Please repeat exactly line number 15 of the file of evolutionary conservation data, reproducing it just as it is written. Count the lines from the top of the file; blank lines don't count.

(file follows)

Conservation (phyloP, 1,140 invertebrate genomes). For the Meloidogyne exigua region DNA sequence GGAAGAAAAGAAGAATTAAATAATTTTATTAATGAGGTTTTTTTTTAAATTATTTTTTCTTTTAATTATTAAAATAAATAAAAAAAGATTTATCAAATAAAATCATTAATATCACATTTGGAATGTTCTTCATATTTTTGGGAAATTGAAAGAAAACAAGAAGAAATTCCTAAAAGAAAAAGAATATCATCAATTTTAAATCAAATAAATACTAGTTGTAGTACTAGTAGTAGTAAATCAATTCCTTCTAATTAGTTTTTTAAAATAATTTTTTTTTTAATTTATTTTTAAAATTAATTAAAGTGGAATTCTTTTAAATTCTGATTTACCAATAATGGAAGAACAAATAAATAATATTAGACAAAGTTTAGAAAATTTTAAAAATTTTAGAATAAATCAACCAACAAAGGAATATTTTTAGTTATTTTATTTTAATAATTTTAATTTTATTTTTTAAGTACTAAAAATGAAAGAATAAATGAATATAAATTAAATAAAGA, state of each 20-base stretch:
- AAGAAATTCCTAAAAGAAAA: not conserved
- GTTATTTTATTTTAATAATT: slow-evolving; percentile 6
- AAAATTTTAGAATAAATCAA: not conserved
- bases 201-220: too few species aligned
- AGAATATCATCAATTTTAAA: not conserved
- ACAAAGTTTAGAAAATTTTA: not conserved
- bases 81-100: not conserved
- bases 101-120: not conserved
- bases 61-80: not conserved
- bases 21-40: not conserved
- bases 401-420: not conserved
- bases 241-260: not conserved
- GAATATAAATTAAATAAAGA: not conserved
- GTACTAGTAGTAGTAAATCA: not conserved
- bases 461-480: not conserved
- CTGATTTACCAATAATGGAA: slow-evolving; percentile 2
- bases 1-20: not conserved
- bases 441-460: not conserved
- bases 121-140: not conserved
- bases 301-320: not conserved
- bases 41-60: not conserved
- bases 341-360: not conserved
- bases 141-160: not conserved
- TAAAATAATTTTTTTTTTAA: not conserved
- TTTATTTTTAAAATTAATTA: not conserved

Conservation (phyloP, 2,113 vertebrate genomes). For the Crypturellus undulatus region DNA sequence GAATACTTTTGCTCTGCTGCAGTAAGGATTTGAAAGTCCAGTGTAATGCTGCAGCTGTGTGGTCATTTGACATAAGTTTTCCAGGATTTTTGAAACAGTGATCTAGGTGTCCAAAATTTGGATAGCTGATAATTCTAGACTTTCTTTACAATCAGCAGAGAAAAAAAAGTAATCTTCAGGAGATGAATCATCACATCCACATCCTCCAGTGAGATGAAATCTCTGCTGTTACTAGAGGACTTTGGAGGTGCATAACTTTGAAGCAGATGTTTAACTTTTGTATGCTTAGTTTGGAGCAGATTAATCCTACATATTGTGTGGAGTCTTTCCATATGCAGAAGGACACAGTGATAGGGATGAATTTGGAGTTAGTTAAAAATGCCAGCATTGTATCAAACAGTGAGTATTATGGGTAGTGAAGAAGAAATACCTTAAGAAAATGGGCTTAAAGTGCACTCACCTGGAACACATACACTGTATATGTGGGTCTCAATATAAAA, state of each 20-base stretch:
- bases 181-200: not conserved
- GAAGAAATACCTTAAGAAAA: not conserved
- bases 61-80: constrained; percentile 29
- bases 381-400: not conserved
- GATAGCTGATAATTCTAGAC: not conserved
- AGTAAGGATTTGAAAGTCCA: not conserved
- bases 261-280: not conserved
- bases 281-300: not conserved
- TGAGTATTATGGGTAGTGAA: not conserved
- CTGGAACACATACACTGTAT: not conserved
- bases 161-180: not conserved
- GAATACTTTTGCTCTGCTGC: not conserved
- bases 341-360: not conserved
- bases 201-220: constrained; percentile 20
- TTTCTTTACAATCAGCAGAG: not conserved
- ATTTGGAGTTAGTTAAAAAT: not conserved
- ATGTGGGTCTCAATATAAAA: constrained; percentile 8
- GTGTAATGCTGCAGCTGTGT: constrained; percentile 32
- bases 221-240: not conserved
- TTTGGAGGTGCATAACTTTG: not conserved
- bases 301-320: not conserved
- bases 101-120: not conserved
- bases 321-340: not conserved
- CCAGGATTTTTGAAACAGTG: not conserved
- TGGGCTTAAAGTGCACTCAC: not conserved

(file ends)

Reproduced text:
- GTACTAGTAGTAGTAAATCA: not conserved